The inflammatory constituents of the developing lesions mainly consisted of macrophages, dendritic cells, eosinophils, lymphocytes, neutrophils, and mast cells which secrete various cytokines. These cytokines increase tumor proliferation rate by disturbing metastasis and angiogenesis.[30],[31] The results of this study showed that BaP-induced mice were observed the same abnormalities in mice with cancer. A recent study has examined the immune modulatory effects of PAHs by BaP.[32] In this study, decrease in the ATP content in the mice with cancer in the need of adequate cellular energy supply were observed due to a reduced in cell counts, over all leukocyte counts and original neutrophil and lymphocyte counts, were calculated in the BaP-treated mice. In d-carvone posttreated mice administered with BaP, the lymphocyte, neutrophil, absolute lymphocyte, and absolute neutrophil counts were notably elevated which delayed the process of tumor development.

The NBT reduction, avidity indices, and phagocyte test were significantly decreased in the BaP-alone mice.[33] The NBT reduction and phagocytic ability of neutrophils, as revealed by the phagocytic and avidity indices, were significantly reduced in the tumor-bearing mice. SIC serves as an indicator of ICs due to the constant presence of either antibodies or antigens. These results show that BaP-induced mice markedly increased SIC levels as compared to normal mice. This reduction may have been suitable to the diminished in antibody invention in the carcinogenic in mice lung tissue.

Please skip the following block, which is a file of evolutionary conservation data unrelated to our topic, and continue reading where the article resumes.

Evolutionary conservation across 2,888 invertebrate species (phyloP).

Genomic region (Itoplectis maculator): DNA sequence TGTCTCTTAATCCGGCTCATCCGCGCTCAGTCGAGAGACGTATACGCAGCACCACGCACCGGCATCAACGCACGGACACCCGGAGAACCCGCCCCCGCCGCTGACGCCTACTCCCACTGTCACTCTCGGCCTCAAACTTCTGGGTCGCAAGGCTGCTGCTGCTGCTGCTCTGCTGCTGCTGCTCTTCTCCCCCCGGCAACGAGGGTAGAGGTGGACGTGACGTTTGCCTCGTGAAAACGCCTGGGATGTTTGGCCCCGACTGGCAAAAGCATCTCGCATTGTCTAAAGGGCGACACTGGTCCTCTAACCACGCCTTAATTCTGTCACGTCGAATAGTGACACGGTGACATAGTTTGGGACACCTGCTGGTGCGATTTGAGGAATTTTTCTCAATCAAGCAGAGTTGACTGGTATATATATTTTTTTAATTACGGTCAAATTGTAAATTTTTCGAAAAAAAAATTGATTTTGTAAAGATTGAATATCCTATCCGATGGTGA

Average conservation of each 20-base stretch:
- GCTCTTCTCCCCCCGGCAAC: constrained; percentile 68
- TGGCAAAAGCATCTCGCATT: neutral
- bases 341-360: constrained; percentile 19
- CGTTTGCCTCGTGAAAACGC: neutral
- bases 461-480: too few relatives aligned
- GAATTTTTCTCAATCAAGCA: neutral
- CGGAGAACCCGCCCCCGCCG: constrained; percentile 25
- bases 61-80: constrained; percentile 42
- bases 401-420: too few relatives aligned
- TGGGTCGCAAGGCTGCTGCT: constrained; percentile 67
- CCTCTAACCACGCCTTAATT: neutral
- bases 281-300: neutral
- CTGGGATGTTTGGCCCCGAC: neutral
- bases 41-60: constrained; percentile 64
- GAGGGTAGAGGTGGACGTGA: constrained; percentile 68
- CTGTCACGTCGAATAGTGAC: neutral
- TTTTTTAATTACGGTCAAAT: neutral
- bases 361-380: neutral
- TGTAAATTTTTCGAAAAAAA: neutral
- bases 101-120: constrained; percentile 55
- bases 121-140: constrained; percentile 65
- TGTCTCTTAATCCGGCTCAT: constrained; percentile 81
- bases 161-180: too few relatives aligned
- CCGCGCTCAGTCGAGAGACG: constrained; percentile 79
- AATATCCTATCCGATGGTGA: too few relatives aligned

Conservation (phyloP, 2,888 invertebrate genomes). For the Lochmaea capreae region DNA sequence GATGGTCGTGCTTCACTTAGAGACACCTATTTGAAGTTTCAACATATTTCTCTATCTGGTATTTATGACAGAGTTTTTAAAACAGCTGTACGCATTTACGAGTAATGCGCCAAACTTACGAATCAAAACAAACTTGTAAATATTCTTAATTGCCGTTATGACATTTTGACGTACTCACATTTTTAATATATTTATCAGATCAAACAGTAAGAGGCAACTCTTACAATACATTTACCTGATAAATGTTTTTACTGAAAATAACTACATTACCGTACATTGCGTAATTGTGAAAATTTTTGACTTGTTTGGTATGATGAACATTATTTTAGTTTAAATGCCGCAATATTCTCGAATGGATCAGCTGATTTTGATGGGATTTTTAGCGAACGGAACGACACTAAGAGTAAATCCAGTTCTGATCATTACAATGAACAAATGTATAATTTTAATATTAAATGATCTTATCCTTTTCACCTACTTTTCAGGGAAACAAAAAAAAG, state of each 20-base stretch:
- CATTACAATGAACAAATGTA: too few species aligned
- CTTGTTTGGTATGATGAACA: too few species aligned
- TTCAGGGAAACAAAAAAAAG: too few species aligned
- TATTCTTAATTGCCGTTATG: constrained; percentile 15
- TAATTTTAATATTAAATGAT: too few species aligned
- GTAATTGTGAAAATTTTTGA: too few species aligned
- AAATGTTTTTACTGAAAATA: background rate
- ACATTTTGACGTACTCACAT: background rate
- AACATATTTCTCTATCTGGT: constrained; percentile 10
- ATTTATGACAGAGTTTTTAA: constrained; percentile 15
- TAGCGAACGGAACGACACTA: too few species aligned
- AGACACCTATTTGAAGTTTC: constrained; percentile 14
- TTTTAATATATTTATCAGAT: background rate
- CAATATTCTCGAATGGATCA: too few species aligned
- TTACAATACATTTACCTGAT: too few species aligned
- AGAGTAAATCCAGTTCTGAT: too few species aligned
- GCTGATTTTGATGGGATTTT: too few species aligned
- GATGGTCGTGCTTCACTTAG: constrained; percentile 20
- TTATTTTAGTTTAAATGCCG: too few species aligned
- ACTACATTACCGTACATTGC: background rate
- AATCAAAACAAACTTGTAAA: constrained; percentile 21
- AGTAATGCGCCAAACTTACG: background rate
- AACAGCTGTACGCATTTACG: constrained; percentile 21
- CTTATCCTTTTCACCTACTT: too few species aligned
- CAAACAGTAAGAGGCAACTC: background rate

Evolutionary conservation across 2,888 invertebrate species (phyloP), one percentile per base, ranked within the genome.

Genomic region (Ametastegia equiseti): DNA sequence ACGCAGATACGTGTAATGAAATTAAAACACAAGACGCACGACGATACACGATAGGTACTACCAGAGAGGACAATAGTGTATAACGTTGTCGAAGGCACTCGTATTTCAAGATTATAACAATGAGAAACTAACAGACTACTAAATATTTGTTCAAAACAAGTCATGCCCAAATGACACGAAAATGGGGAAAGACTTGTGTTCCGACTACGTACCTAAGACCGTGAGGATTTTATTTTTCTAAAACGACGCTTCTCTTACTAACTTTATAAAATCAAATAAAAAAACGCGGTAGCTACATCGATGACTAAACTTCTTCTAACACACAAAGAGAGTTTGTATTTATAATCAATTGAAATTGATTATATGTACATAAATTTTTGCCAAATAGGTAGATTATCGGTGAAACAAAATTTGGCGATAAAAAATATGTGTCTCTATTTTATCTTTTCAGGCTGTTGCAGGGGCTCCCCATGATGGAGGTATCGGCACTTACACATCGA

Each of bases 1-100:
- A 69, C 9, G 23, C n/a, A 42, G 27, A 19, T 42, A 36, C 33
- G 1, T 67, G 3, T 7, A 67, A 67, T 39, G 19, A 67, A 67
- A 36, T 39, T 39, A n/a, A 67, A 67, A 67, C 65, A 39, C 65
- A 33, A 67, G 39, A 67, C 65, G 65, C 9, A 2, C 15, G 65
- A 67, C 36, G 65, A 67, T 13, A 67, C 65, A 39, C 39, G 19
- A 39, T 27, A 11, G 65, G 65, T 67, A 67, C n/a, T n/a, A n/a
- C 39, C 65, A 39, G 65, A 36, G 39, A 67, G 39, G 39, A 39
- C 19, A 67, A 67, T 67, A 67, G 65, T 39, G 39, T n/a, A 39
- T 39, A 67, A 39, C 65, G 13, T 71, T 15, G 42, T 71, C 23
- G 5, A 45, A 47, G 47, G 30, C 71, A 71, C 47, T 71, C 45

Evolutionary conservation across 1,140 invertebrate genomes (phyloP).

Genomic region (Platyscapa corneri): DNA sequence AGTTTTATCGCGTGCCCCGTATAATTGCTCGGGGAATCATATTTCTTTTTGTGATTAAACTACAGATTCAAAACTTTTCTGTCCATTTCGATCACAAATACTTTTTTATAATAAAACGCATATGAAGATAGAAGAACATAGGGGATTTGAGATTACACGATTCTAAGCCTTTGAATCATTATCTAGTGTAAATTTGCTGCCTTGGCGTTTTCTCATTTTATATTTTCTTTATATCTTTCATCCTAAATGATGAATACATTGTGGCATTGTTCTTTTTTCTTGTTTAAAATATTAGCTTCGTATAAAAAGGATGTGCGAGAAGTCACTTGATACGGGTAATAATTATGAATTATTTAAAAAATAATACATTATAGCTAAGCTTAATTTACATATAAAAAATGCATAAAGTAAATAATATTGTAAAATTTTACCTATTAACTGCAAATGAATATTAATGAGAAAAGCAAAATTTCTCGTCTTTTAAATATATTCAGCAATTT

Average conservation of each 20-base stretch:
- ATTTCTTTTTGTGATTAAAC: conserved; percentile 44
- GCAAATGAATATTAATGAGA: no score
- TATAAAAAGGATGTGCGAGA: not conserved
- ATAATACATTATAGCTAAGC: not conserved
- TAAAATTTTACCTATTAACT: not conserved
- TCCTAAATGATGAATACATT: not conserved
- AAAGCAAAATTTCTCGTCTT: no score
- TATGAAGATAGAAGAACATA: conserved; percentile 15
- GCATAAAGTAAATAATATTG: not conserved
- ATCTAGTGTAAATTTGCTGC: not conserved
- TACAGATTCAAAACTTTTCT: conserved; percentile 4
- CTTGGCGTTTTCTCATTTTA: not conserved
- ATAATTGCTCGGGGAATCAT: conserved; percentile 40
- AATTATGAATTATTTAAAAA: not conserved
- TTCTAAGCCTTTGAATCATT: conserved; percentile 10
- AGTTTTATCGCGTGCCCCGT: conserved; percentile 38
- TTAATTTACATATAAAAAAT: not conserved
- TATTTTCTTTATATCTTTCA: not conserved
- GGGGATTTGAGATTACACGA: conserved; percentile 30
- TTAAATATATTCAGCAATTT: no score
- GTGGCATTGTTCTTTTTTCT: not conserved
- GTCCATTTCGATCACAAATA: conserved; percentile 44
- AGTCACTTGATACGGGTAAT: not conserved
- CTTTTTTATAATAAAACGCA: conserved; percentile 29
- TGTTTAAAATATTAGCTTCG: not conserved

Immunomodulation might be a better alternative for the prevention and treatment of cancer by the application of chemicals from plant origin or synthetic chemicals.[34] The rate of IG synthesis (IgG and IgM) decreases in cancer, which indicates low humoral immune response, in the IgG, to an enhanced without enzyme glycosylation of IgG. The level of IGs in the serum of people with malignant diseases is highly variable. Rajendran et al. demonstrated that the leakage of serum IgA status might be due to the malfunction of the approval mechanism in the injured hepatic.[33] The immunosuppressive effects of BaP is clear in animals with their immune system compromised and the effect of BaP on the status of enzymes for energy metabolism change connecting normal depressed and control mice. The level of IgM and IgG were found to be increased in mice administered with d carvone and BaP, whereas the level of IgA was found to be decreased. Moreover, d-carvone might potentially block the action of free radical, thereby potentiating the cellular antioxidant potential.